NEW: Trump Declares Major Disaster In Michigan Amid Pandemic

Mar 26, 2020

Physicians Assistant Jessica Hamilton, left, and Amena Beslic RN holds a swab and test tube kit to test people for COVID-19 at a drive-thru station set up in the parking lot of the Beaumont Hospital in Royal Oak, Mich., Monday, March 16, 2020.
Credit AP Photo/Paul Sancya

UPDATE (Posted March 28 at 1:30pm):

President Donald Trump has approved a major disaster declaration for Michigan amid the coronavirus pandemic.

 The declaration provides additional money to address the outbreak as a top health official warned that the situation in Detroit will worsen.

The announcement by the White House follows a sometimes bitter back-and-forth between Trump and Gov. Gretchen Whitmer.

Michigan's Democratic governor has criticized the Trump administration for being slow to respond to the pandemic.

Whitmer had sought funds to set up field hospitals and help provide food and housing to people affected by the virus. 

NEW (Posted Afternoon of March 27):

New numbers released by the State of Michigan show that total deaths from COVID-19 are now at 92. That's a 53% increase in deaths in one day. (On Thursday, March 26th, deaths were at 60.) 

Total cases are up 28% in one day. Today there are 3,657 cases. That's up from 2,856 Thursday. 

Berrien County has 18 cases, Cass County has 1, Van Buren County has 3 and St. Joseph County still has none reported. 

Detroit has 1,000+ cases.

The global coronavirus pandemic has brought water shutoffs in Detroit and communities across the nation into sharp focus at a crucial time when officials are urging Americans to practice basic hand-washing techniques to stop the spread.

Water advocates and elected officials argue it’s impossible for families to follow the hygienic standards outlined by the Centers for Disease Control and Prevention and the World Health Organization when they don’t have water in their homes.

Members of Congress and national organizations are pushing for federal legislation and action to protect residents facing high water bills and shutoffs amid the crisis.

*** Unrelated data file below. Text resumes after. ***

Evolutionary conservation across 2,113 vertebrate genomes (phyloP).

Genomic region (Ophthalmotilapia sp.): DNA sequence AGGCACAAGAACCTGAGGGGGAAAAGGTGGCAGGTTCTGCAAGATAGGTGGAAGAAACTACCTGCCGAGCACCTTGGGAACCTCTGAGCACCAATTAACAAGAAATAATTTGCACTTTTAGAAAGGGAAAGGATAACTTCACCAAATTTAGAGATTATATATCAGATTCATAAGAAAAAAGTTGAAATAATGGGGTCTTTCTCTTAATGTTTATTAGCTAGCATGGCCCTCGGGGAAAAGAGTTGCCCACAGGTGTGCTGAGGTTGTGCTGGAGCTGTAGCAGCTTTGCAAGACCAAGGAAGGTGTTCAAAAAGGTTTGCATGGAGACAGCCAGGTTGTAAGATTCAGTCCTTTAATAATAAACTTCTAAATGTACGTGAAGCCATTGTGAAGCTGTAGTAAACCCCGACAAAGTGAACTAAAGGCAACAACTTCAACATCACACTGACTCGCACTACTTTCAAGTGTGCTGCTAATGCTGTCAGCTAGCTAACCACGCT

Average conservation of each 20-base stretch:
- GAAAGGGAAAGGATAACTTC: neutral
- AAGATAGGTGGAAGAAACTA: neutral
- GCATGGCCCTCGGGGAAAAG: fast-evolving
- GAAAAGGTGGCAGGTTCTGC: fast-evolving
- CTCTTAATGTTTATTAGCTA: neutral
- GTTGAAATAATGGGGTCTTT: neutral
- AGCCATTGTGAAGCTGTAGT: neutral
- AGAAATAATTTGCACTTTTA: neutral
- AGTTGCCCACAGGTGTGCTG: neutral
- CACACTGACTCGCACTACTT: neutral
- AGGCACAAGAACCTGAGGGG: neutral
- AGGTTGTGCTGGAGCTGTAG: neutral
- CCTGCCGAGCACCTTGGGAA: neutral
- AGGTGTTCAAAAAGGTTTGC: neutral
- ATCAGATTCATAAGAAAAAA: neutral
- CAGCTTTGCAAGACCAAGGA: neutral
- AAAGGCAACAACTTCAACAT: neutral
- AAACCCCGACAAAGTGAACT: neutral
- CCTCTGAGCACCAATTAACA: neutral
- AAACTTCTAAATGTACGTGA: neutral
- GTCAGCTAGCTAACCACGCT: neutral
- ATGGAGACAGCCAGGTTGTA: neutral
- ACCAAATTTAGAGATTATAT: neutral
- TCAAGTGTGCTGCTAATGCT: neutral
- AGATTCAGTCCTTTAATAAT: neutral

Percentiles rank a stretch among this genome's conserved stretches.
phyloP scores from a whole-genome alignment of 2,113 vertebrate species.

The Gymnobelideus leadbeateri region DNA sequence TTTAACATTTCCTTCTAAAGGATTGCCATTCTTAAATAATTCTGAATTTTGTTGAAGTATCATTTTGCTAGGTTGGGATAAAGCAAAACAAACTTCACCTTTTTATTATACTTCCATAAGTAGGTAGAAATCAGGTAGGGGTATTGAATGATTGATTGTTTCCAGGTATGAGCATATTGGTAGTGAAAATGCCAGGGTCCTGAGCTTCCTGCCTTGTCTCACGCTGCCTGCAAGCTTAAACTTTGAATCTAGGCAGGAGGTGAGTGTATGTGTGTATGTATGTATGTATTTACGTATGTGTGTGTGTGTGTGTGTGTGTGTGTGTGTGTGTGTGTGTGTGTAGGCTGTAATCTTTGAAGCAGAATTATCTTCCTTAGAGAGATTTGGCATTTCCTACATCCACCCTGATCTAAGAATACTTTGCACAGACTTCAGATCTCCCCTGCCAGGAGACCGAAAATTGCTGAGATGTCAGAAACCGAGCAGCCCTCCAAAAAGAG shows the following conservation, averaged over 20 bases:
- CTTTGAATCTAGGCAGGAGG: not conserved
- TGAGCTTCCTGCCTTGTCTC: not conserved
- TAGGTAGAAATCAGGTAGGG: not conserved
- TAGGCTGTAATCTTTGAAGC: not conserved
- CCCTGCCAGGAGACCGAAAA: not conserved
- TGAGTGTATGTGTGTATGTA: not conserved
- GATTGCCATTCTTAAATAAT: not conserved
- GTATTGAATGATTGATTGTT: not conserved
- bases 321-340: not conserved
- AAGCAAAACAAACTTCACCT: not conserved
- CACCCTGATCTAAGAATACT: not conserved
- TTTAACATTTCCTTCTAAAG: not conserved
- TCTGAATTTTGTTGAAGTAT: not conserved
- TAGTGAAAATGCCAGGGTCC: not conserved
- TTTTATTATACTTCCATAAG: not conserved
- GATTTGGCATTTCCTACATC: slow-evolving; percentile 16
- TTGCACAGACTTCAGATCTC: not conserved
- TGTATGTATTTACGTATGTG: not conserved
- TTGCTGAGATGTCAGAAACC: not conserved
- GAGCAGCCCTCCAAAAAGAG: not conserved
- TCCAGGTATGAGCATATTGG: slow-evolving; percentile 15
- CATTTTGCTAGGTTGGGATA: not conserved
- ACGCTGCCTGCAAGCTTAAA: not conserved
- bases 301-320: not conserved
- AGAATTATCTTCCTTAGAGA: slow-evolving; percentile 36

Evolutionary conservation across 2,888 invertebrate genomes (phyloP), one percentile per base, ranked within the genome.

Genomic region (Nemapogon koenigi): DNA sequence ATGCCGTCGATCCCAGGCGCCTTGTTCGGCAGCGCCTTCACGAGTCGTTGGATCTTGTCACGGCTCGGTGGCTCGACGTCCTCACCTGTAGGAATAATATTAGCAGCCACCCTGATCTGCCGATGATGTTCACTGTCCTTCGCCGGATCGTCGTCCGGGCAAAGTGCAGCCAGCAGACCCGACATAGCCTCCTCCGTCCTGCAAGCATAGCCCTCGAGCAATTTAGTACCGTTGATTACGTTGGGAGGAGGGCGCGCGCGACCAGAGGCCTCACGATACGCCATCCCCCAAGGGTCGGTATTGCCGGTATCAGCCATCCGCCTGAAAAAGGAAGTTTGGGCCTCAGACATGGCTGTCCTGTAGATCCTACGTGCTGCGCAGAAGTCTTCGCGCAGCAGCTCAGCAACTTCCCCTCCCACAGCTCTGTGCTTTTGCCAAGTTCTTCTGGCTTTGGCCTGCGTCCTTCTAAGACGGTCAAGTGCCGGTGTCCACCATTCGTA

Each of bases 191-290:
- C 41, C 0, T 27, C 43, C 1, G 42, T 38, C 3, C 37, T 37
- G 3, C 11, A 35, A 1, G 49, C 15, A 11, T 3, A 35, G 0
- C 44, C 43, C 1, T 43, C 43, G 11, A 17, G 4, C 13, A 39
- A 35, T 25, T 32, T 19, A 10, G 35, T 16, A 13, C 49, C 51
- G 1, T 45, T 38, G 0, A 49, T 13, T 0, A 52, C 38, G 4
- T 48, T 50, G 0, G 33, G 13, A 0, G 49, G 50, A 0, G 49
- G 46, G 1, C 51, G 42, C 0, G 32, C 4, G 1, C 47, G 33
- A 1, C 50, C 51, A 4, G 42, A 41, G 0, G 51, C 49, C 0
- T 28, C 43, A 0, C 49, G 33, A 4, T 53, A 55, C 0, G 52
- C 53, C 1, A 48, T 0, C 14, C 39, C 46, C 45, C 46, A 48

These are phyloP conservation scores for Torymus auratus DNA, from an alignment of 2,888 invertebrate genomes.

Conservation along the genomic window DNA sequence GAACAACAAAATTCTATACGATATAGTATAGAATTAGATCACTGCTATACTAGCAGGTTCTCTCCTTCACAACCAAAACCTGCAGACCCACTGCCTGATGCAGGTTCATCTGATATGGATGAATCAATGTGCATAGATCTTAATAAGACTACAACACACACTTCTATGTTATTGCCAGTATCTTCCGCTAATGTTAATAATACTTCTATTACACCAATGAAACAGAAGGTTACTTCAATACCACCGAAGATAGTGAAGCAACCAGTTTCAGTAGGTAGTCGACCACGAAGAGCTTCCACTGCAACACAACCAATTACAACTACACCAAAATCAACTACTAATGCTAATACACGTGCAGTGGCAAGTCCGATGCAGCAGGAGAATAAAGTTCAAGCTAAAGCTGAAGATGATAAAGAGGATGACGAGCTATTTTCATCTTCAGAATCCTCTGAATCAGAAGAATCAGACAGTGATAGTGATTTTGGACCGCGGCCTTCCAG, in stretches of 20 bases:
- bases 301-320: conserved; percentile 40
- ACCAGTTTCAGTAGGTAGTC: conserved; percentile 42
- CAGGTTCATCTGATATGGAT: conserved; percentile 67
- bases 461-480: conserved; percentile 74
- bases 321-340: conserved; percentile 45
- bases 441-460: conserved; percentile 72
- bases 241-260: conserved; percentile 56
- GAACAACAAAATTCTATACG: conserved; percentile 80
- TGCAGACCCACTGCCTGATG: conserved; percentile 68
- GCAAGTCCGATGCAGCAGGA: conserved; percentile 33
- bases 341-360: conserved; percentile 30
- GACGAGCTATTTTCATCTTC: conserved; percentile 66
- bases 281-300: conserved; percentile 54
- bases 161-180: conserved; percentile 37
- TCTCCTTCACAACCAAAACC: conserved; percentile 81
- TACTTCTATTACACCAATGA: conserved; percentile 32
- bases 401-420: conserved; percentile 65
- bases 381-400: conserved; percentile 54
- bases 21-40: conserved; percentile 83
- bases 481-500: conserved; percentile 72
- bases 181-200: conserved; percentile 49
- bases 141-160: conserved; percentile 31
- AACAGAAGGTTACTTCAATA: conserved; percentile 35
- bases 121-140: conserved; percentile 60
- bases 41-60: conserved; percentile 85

POSTED EARLIER (Morning of March 27):

LANSING, Mich. (AP) — The U.S. surgeon general says the situation in Detroit, a national "hot spot" for cases of the new coronavirus, will worsen.

Three Detroit-area counties — Wayne, Oakland and Macomb — account for 84% of the nearly 3,000 people in Michigan confirmed to have COVID-19.

At least 60 have died, all but eight from the three-county region. Surgeon General Jerome Adams tells "CBS This Morning" that Detroit "will have a worse week next week."

His comments come as as Gov. Gretchen Whitmer's administration implements a plan in which hospitals outside southeast Michigan accept patients from hospitals overwhelmed with virus patients. 


Berrien County officials have declared an emergency in the county due to the coronavirus.

Right now there are 11 cases in the county. Three of those people have recovered completely according to information provided by the Berrien Co. Health Dept. 

"We believe we are experiencing community spread," said a health department official. 

County officials say everyone should assume they could be exposed to COVID-19 any time they are in public. 

The latest numbers released by the State of Michigan indicated 2,856 cases and 60 deaths statewide.

Cass County now has its first case of COVID-19.


Today Gov. Gretchen Whitmer announced she is asking President Trump to declare the state a major disaster. The declaration would provide Michigan with additional assistance in the face of the COVID-19 pandemic. Whitmer is also asking the public for donations of masks, gloves and hand sanitizer.

Dr. Joneigh Khaldun with the Michigan Dept. of Health and Human Services says many hospitals are already "at or near capacity." She says the state is starting a "load balancing plan" where hospitals outside of Southeast Michigan (where the outbreak is the worst) would serve as relief hospitals to care for patients and provide supplies.

Whitmer again is pleading with Michigan residents to stay at home to corral the coronavirus.